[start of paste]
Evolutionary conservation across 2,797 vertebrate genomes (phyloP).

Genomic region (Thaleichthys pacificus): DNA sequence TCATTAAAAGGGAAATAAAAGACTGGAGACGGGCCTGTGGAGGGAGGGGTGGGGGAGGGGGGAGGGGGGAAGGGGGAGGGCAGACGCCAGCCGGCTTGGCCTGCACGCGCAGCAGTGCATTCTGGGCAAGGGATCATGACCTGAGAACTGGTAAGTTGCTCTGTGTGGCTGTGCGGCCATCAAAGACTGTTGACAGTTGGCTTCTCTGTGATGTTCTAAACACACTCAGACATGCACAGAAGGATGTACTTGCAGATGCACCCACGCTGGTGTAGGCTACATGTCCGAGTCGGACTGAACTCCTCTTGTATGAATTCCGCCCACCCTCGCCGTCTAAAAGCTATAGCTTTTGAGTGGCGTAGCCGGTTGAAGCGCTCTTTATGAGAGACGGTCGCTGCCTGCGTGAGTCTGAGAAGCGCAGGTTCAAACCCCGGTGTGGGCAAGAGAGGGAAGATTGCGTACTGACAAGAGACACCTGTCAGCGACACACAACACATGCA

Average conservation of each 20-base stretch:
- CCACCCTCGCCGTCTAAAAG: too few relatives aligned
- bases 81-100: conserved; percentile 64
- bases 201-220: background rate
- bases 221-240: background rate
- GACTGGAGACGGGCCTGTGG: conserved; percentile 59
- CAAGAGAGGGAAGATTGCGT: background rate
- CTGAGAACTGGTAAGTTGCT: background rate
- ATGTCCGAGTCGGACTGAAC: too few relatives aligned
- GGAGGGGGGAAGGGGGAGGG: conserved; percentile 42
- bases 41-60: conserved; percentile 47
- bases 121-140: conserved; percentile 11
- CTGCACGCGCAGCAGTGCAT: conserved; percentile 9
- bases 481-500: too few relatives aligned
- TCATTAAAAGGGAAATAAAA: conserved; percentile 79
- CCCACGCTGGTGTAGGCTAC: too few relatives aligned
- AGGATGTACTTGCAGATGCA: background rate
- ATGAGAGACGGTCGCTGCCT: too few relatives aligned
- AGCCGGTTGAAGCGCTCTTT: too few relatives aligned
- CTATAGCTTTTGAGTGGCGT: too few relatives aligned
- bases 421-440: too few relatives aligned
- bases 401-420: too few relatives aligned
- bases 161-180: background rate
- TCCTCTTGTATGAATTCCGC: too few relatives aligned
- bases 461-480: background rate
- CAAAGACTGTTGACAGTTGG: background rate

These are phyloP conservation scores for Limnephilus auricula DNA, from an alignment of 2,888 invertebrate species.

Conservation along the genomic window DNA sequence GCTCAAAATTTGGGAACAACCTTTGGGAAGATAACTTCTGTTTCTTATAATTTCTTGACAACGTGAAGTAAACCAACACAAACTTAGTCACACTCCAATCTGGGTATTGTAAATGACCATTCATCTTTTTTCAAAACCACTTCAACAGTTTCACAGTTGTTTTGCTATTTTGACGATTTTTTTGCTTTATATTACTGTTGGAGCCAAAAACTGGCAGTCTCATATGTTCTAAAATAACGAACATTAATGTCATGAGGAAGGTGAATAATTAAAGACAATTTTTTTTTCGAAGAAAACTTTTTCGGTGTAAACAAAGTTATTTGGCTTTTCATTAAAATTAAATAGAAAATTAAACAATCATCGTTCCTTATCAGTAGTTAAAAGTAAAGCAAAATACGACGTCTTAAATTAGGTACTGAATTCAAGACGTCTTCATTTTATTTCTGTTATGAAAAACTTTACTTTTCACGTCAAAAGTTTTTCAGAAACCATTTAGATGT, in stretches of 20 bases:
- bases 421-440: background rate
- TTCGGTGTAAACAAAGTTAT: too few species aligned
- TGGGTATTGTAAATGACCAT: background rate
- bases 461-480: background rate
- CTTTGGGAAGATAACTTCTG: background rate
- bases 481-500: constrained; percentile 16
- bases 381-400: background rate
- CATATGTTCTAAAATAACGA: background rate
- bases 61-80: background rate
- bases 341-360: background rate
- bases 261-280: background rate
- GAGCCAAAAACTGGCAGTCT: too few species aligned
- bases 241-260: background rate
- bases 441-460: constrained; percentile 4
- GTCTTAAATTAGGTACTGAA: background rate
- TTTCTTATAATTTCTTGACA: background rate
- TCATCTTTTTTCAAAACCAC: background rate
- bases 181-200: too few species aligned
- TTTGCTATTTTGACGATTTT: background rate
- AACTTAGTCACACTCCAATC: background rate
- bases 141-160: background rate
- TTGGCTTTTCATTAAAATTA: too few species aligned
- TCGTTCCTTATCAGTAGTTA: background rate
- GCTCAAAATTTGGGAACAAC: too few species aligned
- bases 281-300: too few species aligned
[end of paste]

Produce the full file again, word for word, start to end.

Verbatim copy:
Evolutionary conservation across 2,797 vertebrate genomes (phyloP).

Genomic region (Thaleichthys pacificus): DNA sequence TCATTAAAAGGGAAATAAAAGACTGGAGACGGGCCTGTGGAGGGAGGGGTGGGGGAGGGGGGAGGGGGGAAGGGGGAGGGCAGACGCCAGCCGGCTTGGCCTGCACGCGCAGCAGTGCATTCTGGGCAAGGGATCATGACCTGAGAACTGGTAAGTTGCTCTGTGTGGCTGTGCGGCCATCAAAGACTGTTGACAGTTGGCTTCTCTGTGATGTTCTAAACACACTCAGACATGCACAGAAGGATGTACTTGCAGATGCACCCACGCTGGTGTAGGCTACATGTCCGAGTCGGACTGAACTCCTCTTGTATGAATTCCGCCCACCCTCGCCGTCTAAAAGCTATAGCTTTTGAGTGGCGTAGCCGGTTGAAGCGCTCTTTATGAGAGACGGTCGCTGCCTGCGTGAGTCTGAGAAGCGCAGGTTCAAACCCCGGTGTGGGCAAGAGAGGGAAGATTGCGTACTGACAAGAGACACCTGTCAGCGACACACAACACATGCA

Average conservation of each 20-base stretch:
- CCACCCTCGCCGTCTAAAAG: too few relatives aligned
- bases 81-100: conserved; percentile 64
- bases 201-220: background rate
- bases 221-240: background rate
- GACTGGAGACGGGCCTGTGG: conserved; percentile 59
- CAAGAGAGGGAAGATTGCGT: background rate
- CTGAGAACTGGTAAGTTGCT: background rate
- ATGTCCGAGTCGGACTGAAC: too few relatives aligned
- GGAGGGGGGAAGGGGGAGGG: conserved; percentile 42
- bases 41-60: conserved; percentile 47
- bases 121-140: conserved; percentile 11
- CTGCACGCGCAGCAGTGCAT: conserved; percentile 9
- bases 481-500: too few relatives aligned
- TCATTAAAAGGGAAATAAAA: conserved; percentile 79
- CCCACGCTGGTGTAGGCTAC: too few relatives aligned
- AGGATGTACTTGCAGATGCA: background rate
- ATGAGAGACGGTCGCTGCCT: too few relatives aligned
- AGCCGGTTGAAGCGCTCTTT: too few relatives aligned
- CTATAGCTTTTGAGTGGCGT: too few relatives aligned
- bases 421-440: too few relatives aligned
- bases 401-420: too few relatives aligned
- bases 161-180: background rate
- TCCTCTTGTATGAATTCCGC: too few relatives aligned
- bases 461-480: background rate
- CAAAGACTGTTGACAGTTGG: background rate

These are phyloP conservation scores for Limnephilus auricula DNA, from an alignment of 2,888 invertebrate species.

Conservation along the genomic window DNA sequence GCTCAAAATTTGGGAACAACCTTTGGGAAGATAACTTCTGTTTCTTATAATTTCTTGACAACGTGAAGTAAACCAACACAAACTTAGTCACACTCCAATCTGGGTATTGTAAATGACCATTCATCTTTTTTCAAAACCACTTCAACAGTTTCACAGTTGTTTTGCTATTTTGACGATTTTTTTGCTTTATATTACTGTTGGAGCCAAAAACTGGCAGTCTCATATGTTCTAAAATAACGAACATTAATGTCATGAGGAAGGTGAATAATTAAAGACAATTTTTTTTTCGAAGAAAACTTTTTCGGTGTAAACAAAGTTATTTGGCTTTTCATTAAAATTAAATAGAAAATTAAACAATCATCGTTCCTTATCAGTAGTTAAAAGTAAAGCAAAATACGACGTCTTAAATTAGGTACTGAATTCAAGACGTCTTCATTTTATTTCTGTTATGAAAAACTTTACTTTTCACGTCAAAAGTTTTTCAGAAACCATTTAGATGT, in stretches of 20 bases:
- bases 421-440: background rate
- TTCGGTGTAAACAAAGTTAT: too few species aligned
- TGGGTATTGTAAATGACCAT: background rate
- bases 461-480: background rate
- CTTTGGGAAGATAACTTCTG: background rate
- bases 481-500: constrained; percentile 16
- bases 381-400: background rate
- CATATGTTCTAAAATAACGA: background rate
- bases 61-80: background rate
- bases 341-360: background rate
- bases 261-280: background rate
- GAGCCAAAAACTGGCAGTCT: too few species aligned
- bases 241-260: background rate
- bases 441-460: constrained; percentile 4
- GTCTTAAATTAGGTACTGAA: background rate
- TTTCTTATAATTTCTTGACA: background rate
- TCATCTTTTTTCAAAACCAC: background rate
- bases 181-200: too few species aligned
- TTTGCTATTTTGACGATTTT: background rate
- AACTTAGTCACACTCCAATC: background rate
- bases 141-160: background rate
- TTGGCTTTTCATTAAAATTA: too few species aligned
- TCGTTCCTTATCAGTAGTTA: background rate
- GCTCAAAATTTGGGAACAAC: too few species aligned
- bases 281-300: too few species aligned